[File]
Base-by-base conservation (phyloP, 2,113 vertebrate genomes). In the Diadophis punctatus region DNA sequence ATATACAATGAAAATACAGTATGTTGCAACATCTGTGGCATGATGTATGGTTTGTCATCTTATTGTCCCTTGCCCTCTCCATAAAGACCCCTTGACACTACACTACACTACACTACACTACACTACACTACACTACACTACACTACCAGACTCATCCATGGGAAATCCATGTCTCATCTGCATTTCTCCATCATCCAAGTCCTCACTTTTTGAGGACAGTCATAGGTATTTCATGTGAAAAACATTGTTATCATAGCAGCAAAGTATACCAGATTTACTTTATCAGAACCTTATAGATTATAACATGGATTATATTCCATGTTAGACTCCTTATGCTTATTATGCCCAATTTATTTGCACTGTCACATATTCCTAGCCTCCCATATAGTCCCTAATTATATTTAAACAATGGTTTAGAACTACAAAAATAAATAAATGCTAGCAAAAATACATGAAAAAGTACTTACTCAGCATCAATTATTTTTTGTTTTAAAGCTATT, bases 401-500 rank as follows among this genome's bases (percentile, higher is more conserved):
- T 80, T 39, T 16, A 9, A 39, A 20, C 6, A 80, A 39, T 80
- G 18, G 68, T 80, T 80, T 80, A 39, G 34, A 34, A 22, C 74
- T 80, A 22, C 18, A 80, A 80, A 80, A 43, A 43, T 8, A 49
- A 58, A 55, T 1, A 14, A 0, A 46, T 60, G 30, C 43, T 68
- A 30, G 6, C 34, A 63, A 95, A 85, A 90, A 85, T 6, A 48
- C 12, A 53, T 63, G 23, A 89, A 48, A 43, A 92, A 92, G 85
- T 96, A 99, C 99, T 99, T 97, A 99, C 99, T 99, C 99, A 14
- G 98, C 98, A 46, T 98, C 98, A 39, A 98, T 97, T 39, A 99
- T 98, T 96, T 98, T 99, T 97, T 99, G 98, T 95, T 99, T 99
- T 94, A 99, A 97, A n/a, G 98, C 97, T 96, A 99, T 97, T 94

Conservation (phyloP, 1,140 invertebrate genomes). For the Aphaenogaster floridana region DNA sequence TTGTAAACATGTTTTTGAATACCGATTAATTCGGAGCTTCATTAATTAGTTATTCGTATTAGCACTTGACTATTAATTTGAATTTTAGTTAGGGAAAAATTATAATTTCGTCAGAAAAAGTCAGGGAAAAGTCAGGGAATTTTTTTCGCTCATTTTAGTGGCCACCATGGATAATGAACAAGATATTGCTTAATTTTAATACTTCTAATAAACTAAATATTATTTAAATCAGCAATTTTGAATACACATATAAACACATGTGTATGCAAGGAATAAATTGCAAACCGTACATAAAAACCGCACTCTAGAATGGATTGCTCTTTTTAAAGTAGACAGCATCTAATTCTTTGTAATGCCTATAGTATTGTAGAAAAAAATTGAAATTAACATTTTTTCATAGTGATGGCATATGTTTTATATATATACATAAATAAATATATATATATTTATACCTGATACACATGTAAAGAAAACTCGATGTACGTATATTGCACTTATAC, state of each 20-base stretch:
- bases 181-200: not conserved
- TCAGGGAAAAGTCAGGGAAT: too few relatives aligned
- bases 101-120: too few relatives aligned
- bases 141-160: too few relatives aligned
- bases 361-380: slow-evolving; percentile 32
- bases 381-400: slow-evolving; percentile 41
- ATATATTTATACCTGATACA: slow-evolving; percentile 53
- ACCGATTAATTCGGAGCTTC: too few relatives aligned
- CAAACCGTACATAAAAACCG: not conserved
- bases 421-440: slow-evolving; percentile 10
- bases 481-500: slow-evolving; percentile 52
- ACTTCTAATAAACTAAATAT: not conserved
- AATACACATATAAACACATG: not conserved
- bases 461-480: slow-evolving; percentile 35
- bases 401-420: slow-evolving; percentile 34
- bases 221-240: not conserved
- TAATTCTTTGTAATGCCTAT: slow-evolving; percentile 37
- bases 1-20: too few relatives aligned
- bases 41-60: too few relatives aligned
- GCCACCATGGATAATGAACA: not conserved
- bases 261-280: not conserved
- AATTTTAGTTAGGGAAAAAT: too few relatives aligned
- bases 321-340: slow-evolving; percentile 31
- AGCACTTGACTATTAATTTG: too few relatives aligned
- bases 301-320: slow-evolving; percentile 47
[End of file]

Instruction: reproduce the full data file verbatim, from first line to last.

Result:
Base-by-base conservation (phyloP, 2,113 vertebrate genomes). In the Diadophis punctatus region DNA sequence ATATACAATGAAAATACAGTATGTTGCAACATCTGTGGCATGATGTATGGTTTGTCATCTTATTGTCCCTTGCCCTCTCCATAAAGACCCCTTGACACTACACTACACTACACTACACTACACTACACTACACTACACTACACTACCAGACTCATCCATGGGAAATCCATGTCTCATCTGCATTTCTCCATCATCCAAGTCCTCACTTTTTGAGGACAGTCATAGGTATTTCATGTGAAAAACATTGTTATCATAGCAGCAAAGTATACCAGATTTACTTTATCAGAACCTTATAGATTATAACATGGATTATATTCCATGTTAGACTCCTTATGCTTATTATGCCCAATTTATTTGCACTGTCACATATTCCTAGCCTCCCATATAGTCCCTAATTATATTTAAACAATGGTTTAGAACTACAAAAATAAATAAATGCTAGCAAAAATACATGAAAAAGTACTTACTCAGCATCAATTATTTTTTGTTTTAAAGCTATT, bases 401-500 rank as follows among this genome's bases (percentile, higher is more conserved):
- T 80, T 39, T 16, A 9, A 39, A 20, C 6, A 80, A 39, T 80
- G 18, G 68, T 80, T 80, T 80, A 39, G 34, A 34, A 22, C 74
- T 80, A 22, C 18, A 80, A 80, A 80, A 43, A 43, T 8, A 49
- A 58, A 55, T 1, A 14, A 0, A 46, T 60, G 30, C 43, T 68
- A 30, G 6, C 34, A 63, A 95, A 85, A 90, A 85, T 6, A 48
- C 12, A 53, T 63, G 23, A 89, A 48, A 43, A 92, A 92, G 85
- T 96, A 99, C 99, T 99, T 97, A 99, C 99, T 99, C 99, A 14
- G 98, C 98, A 46, T 98, C 98, A 39, A 98, T 97, T 39, A 99
- T 98, T 96, T 98, T 99, T 97, T 99, G 98, T 95, T 99, T 99
- T 94, A 99, A 97, A n/a, G 98, C 97, T 96, A 99, T 97, T 94

Conservation (phyloP, 1,140 invertebrate genomes). For the Aphaenogaster floridana region DNA sequence TTGTAAACATGTTTTTGAATACCGATTAATTCGGAGCTTCATTAATTAGTTATTCGTATTAGCACTTGACTATTAATTTGAATTTTAGTTAGGGAAAAATTATAATTTCGTCAGAAAAAGTCAGGGAAAAGTCAGGGAATTTTTTTCGCTCATTTTAGTGGCCACCATGGATAATGAACAAGATATTGCTTAATTTTAATACTTCTAATAAACTAAATATTATTTAAATCAGCAATTTTGAATACACATATAAACACATGTGTATGCAAGGAATAAATTGCAAACCGTACATAAAAACCGCACTCTAGAATGGATTGCTCTTTTTAAAGTAGACAGCATCTAATTCTTTGTAATGCCTATAGTATTGTAGAAAAAAATTGAAATTAACATTTTTTCATAGTGATGGCATATGTTTTATATATATACATAAATAAATATATATATATTTATACCTGATACACATGTAAAGAAAACTCGATGTACGTATATTGCACTTATAC, state of each 20-base stretch:
- bases 181-200: not conserved
- TCAGGGAAAAGTCAGGGAAT: too few relatives aligned
- bases 101-120: too few relatives aligned
- bases 141-160: too few relatives aligned
- bases 361-380: slow-evolving; percentile 32
- bases 381-400: slow-evolving; percentile 41
- ATATATTTATACCTGATACA: slow-evolving; percentile 53
- ACCGATTAATTCGGAGCTTC: too few relatives aligned
- CAAACCGTACATAAAAACCG: not conserved
- bases 421-440: slow-evolving; percentile 10
- bases 481-500: slow-evolving; percentile 52
- ACTTCTAATAAACTAAATAT: not conserved
- AATACACATATAAACACATG: not conserved
- bases 461-480: slow-evolving; percentile 35
- bases 401-420: slow-evolving; percentile 34
- bases 221-240: not conserved
- TAATTCTTTGTAATGCCTAT: slow-evolving; percentile 37
- bases 1-20: too few relatives aligned
- bases 41-60: too few relatives aligned
- GCCACCATGGATAATGAACA: not conserved
- bases 261-280: not conserved
- AATTTTAGTTAGGGAAAAAT: too few relatives aligned
- bases 321-340: slow-evolving; percentile 31
- AGCACTTGACTATTAATTTG: too few relatives aligned
- bases 301-320: slow-evolving; percentile 47